- the lowest balcony or forward part of such a balcony in a theater.
- a low story between two other stories of greater height in a building, especially when the low story and the one beneath it form part of one composition; an entresol.
Origin of mezzanine
Examples from the Web for mezzanine
I listened attentively and it seemed to me they were sitting in the mezzanine.The House with the Mezzanine and Other Stories
He mounted to the mezzanine floor, tried the door, and found it locked.The Woman Gives
There, on a sort of mezzanine, he had a gorgeous little suite.The Deluge
David Graham Phillips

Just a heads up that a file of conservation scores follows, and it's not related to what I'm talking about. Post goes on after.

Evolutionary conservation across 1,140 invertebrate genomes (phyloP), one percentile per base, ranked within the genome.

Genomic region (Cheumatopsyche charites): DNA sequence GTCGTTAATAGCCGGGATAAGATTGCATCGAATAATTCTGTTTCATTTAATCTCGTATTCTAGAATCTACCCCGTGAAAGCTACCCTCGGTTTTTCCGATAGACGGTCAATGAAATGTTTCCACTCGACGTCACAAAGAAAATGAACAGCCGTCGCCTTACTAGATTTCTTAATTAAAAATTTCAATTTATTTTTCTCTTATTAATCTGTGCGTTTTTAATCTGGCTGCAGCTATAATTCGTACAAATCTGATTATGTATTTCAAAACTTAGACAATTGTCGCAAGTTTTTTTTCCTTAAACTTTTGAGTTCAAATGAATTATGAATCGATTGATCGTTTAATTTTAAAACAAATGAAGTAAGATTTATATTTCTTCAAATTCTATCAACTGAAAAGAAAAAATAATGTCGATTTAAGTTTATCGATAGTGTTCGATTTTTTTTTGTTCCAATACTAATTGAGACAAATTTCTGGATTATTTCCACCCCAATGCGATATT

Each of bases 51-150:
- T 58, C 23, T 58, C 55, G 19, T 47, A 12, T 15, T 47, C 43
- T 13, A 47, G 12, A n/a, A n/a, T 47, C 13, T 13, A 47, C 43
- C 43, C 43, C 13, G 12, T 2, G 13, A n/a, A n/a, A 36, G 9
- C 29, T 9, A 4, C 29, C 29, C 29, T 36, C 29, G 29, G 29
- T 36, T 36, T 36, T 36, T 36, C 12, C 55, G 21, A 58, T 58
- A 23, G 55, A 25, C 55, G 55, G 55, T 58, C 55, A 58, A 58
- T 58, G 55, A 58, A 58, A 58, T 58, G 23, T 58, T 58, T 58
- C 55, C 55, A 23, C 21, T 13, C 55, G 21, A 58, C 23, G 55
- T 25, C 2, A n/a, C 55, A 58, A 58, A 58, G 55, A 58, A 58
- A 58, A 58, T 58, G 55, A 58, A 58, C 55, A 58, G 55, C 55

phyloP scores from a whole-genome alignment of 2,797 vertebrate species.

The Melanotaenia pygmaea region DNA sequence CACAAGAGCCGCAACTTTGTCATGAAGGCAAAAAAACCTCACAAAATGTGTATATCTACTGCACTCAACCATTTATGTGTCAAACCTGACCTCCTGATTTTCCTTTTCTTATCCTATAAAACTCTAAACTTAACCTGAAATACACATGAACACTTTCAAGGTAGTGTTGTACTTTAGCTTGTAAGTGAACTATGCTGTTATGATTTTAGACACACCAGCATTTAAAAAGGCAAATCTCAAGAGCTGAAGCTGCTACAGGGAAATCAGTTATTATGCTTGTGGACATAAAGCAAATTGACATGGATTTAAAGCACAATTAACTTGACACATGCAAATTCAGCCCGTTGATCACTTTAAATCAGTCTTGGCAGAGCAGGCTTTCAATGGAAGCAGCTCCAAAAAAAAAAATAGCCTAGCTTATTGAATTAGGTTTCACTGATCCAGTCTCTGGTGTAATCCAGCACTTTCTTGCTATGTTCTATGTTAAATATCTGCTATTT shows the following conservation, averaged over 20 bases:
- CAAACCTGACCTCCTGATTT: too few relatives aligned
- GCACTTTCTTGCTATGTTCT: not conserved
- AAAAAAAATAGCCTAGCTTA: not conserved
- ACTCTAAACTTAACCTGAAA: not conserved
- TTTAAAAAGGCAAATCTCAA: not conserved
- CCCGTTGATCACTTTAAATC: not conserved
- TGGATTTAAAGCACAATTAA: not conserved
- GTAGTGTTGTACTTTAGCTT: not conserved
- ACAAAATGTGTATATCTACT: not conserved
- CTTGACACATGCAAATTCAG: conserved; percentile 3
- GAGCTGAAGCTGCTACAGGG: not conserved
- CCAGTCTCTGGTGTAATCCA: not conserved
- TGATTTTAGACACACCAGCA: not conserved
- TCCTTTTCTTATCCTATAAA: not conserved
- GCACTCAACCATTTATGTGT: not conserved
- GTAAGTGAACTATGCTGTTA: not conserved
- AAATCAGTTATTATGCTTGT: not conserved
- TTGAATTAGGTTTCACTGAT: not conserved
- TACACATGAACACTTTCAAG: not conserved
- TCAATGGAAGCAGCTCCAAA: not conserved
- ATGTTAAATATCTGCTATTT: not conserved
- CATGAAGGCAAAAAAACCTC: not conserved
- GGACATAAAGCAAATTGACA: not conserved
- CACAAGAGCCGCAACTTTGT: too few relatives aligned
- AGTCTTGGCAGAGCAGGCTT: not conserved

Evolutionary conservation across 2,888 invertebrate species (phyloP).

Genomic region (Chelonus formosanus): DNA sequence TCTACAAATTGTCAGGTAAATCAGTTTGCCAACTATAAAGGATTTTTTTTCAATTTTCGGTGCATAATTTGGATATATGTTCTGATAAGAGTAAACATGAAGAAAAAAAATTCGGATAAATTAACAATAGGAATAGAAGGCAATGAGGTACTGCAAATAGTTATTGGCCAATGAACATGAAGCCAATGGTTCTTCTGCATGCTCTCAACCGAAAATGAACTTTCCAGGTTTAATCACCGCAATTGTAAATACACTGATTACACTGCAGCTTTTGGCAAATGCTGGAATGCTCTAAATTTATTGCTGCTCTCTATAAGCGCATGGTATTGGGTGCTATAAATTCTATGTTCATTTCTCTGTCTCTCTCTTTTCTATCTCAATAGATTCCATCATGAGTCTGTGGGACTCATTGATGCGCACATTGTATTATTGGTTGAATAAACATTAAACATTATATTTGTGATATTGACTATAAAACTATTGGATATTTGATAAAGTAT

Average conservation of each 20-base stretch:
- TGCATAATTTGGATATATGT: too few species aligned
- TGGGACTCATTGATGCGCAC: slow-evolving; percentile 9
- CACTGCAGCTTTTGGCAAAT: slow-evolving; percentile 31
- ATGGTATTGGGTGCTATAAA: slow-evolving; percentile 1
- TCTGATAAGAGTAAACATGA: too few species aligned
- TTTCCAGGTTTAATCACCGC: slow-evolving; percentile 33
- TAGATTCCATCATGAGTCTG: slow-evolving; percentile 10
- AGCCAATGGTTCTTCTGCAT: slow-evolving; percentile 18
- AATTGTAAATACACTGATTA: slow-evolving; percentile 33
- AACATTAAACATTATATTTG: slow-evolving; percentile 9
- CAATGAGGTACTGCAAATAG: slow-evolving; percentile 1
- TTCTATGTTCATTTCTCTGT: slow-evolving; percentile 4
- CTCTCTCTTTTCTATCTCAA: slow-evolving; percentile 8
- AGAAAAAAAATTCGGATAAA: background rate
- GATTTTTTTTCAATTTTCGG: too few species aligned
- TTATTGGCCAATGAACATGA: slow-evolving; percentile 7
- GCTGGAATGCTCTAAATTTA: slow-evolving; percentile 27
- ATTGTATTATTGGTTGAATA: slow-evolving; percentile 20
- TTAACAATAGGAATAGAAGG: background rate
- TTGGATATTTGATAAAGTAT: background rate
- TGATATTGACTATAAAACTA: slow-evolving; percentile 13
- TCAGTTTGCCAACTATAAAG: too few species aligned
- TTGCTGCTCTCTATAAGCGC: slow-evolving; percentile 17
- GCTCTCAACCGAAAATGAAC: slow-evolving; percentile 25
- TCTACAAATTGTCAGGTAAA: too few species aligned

He found it on the mezzanine, suitably lavish, clean and well-furnished.Forsyte's Retreat
By and by, when she's foot-loose, she wants to see you in the mezzanine.The Real Man
- Also called: mezzanine floor, entresol an intermediate storey, esp a low one between the ground and first floor of a building
- theatre, US and Canadian the first balcony
- theatre, British a room or floor beneath the stage
- of or relating to an intermediate stage in a financial processmezzanine funding Often shortened to: mezz
Word Origin and History for mezzanine
1711, "a low story between two tall ones in a building," from French mezzanine (17c.), from Italian mezzanino, from mezzano "middle," from Latin medianus "of the middle," from medius (see medial (adj.)). Sense of "lowest balcony in a theater" first recorded 1927.